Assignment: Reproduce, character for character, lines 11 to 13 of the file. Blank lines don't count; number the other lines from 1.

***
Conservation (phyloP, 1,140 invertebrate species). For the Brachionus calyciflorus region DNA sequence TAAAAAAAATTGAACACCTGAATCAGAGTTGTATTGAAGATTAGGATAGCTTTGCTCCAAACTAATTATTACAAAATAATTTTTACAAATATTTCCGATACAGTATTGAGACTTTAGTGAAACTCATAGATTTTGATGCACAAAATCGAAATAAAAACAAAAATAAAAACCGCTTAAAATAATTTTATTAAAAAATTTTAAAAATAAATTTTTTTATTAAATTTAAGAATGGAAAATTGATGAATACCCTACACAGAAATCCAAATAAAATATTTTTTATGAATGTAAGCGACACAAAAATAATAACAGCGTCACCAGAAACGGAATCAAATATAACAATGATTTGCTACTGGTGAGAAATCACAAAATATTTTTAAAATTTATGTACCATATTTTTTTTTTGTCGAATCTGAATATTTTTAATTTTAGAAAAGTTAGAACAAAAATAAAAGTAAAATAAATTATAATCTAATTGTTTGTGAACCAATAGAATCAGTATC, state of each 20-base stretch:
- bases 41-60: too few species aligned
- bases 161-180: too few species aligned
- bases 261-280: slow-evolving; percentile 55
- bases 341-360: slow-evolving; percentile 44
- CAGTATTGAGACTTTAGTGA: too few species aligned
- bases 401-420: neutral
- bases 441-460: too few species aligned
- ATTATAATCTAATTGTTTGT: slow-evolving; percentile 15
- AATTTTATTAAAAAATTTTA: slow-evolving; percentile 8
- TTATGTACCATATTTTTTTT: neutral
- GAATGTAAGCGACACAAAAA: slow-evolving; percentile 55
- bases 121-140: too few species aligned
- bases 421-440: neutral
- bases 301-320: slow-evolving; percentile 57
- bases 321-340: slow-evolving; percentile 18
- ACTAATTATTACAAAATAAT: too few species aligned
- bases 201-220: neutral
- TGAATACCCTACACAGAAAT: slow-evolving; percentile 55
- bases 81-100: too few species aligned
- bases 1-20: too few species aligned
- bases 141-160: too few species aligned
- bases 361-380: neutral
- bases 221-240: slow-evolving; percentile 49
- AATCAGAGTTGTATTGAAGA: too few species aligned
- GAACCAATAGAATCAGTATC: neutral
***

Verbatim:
- TTATGTACCATATTTTTTTT: neutral
- GAATGTAAGCGACACAAAAA: slow-evolving; percentile 55
- bases 121-140: too few species aligned